Is Geothermal the Next Solar?

Is geothermal heating and cooling the next solar? To answer that question, we first need to understand the factors that transformed the residential solar industry and see if those same factors are at play today within the home geothermal industry.

Solar panels as we know them today were invented in 1954, yet home solar didn’t surge in popularity until the last decade or so when companies like SolarCity, Vivint Solar, and Sunrun entered the space. Since 2012, the number of employees working in solar in the U.S. has more than doubled to over 242,000 people, and in 2018, a new solar project was installed every 100 seconds. It’s easy to see how pervasive solar energy has become when driving around a typical neighborhood and observing the paneled roofs. If companies like SolarCity didn’t invent solar panels, how did they completely reinvent the industry? The answer is standardizing and streamlining the sales and installation process.

Getting solar used to mean working with a small business that may or may not have specialized in solar but installed a limited number of niche, custom-designed systems each year. As a result, cost was high and installation speeds were slow. SolarCity and its competitors introduced detail-driven operational efficiencies like vertical integration, selling a standardized solution, fine-tuning sales and installation processes, and benefiting from economies of scale to make scaling the technology and experience possible.

Similarly, home geothermal technology was developed over half a century ago but has failed to reach widespread adoption despite being, on average, 48% more efficient than furnaces using gas, and 75% more efficient than furnaces using oil. While many HVAC companies sell geothermal heat pumps, they may only install a handful of custom systems each year, leaving them with little opportunity to develop or refine the specialized skill set required to enable peak system performance, let alone identify and manage inefficiencies at scale.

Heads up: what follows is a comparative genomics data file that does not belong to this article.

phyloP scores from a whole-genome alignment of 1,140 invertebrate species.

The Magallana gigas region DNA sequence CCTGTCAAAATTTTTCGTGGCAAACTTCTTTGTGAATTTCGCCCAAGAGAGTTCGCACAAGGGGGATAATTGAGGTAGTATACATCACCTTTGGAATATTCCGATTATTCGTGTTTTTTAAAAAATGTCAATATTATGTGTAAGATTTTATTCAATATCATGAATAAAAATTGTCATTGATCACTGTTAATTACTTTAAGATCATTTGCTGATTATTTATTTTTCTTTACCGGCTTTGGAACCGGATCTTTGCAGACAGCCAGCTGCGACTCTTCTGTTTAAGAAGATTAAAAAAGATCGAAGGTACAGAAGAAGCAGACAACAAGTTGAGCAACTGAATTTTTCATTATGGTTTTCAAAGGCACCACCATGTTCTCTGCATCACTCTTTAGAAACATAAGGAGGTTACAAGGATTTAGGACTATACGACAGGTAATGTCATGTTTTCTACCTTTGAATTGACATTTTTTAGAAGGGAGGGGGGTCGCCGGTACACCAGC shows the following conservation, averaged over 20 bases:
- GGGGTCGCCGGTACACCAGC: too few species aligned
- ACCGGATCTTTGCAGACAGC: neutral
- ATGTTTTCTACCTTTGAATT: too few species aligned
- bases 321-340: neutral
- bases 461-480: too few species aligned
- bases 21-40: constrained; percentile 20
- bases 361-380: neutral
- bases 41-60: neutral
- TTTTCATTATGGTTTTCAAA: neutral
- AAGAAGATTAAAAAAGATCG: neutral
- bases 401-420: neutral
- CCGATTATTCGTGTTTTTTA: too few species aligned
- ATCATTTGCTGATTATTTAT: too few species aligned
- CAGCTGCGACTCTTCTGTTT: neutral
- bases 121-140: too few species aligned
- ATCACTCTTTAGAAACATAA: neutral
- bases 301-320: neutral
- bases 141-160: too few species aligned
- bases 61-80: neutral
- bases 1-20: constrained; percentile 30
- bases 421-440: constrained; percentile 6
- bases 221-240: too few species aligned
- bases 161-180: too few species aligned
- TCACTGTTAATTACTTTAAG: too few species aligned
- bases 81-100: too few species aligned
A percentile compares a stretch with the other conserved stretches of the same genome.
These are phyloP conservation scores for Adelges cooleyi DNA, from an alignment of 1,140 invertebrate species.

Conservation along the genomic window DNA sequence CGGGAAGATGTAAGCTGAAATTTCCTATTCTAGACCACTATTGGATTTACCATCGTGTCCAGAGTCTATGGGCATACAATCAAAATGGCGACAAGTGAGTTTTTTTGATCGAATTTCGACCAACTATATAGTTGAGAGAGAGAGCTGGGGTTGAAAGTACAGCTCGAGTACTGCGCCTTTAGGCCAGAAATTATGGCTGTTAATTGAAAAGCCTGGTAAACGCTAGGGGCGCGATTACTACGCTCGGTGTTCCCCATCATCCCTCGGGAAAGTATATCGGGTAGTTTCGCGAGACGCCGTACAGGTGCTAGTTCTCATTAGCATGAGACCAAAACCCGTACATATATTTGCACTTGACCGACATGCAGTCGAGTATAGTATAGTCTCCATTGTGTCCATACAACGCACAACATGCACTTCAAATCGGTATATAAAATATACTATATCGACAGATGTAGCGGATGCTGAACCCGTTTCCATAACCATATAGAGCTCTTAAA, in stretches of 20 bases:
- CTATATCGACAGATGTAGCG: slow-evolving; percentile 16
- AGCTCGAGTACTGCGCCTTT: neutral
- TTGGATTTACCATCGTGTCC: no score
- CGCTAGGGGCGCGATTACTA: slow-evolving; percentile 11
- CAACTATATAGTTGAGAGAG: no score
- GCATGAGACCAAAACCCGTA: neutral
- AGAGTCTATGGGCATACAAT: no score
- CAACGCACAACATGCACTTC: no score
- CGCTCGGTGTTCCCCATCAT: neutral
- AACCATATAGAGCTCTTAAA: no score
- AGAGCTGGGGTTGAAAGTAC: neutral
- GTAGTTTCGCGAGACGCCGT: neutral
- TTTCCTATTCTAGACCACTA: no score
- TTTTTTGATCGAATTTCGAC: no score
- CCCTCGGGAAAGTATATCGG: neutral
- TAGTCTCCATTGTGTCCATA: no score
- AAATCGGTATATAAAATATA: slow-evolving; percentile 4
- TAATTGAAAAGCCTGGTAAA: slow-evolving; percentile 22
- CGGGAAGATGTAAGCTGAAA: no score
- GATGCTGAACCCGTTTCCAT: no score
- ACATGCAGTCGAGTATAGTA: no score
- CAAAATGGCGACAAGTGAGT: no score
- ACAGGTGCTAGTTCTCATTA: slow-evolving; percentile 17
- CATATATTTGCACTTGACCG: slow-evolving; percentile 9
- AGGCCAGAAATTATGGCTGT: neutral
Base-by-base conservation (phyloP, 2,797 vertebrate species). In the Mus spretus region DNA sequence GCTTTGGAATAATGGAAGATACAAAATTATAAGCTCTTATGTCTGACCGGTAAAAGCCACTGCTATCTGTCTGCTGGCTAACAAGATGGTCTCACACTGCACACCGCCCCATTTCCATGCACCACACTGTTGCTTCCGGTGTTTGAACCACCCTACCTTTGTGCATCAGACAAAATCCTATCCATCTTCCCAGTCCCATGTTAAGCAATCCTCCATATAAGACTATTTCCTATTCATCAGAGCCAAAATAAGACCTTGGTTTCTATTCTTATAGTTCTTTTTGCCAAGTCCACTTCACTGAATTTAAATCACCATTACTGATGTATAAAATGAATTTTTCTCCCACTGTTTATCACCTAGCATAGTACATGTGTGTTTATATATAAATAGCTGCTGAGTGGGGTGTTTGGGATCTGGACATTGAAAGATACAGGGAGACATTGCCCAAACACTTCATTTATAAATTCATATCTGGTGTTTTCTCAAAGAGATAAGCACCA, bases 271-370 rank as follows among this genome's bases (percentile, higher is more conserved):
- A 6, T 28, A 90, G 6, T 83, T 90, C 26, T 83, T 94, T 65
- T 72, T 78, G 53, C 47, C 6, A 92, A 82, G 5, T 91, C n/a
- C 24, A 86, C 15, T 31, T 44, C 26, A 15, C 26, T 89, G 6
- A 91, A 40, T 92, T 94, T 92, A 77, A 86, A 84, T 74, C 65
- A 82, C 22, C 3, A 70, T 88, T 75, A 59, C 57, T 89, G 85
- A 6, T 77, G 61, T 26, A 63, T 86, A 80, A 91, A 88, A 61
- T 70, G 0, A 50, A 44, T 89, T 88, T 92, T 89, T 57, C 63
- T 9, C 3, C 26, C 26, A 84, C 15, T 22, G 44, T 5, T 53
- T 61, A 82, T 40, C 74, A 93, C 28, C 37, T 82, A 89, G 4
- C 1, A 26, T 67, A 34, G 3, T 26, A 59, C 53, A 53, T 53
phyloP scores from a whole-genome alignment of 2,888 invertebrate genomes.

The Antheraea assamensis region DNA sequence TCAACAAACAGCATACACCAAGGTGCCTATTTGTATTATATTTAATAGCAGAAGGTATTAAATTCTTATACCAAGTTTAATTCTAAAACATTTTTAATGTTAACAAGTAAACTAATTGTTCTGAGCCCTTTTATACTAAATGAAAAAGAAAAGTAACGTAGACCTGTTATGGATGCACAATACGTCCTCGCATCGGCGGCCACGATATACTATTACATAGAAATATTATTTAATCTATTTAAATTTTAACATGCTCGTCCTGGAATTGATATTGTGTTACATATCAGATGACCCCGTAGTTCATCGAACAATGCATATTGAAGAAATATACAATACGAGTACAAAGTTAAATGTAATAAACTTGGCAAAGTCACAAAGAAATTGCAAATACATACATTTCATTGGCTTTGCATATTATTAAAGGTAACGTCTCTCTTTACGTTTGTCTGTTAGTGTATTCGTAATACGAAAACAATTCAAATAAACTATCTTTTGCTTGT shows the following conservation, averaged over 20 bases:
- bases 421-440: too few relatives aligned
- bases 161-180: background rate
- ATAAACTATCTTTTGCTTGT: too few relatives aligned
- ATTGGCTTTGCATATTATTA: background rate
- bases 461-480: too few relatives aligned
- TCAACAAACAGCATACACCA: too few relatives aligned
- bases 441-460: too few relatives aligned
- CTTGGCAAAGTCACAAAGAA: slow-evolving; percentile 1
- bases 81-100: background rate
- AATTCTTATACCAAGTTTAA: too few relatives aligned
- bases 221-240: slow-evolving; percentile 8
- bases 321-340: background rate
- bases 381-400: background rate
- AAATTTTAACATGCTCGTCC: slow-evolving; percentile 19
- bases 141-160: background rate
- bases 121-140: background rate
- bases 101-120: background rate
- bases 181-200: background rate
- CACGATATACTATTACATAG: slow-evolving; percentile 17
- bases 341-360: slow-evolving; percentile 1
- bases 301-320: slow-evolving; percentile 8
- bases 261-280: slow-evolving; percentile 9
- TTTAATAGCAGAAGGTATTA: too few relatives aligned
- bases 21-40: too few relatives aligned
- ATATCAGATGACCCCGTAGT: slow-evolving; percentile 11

That’s why Dandelion Geothermal, formerly incubated at Google’s X Lab, is on a mission to make geothermal heating and cooling affordable for homeowners by creating a totally streamlined process from start to finish.

We’re just bringing a similar mind-set to geothermal, which today is very much where solar was a decade ago. We want to sell a standard system.

Not only does Dandelion sell, install, and service our own heat pump, we’re also fully integrated. Our energy consultants work directly with our site survey and design teams to integrate load calculations, ground loop layouts, and other parts of the design process. Unlike traditional heating systems, Dandelion’s heat pump has remote monitoring capabilities. That means that by using wifi and secure cloud storage, we collect data about how every part of the system is operating and make recommendations so it can operate even better. These efficiencies have reduced installation time while increasing quality and performance,

Cost has historically been the biggest hurdle for widespread solar and geothermal adoption, despite the potential for huge savings over time. This cost has decreased and become more manageable in part due to economies of scale, innovative financing options, and extensive state and federal incentives.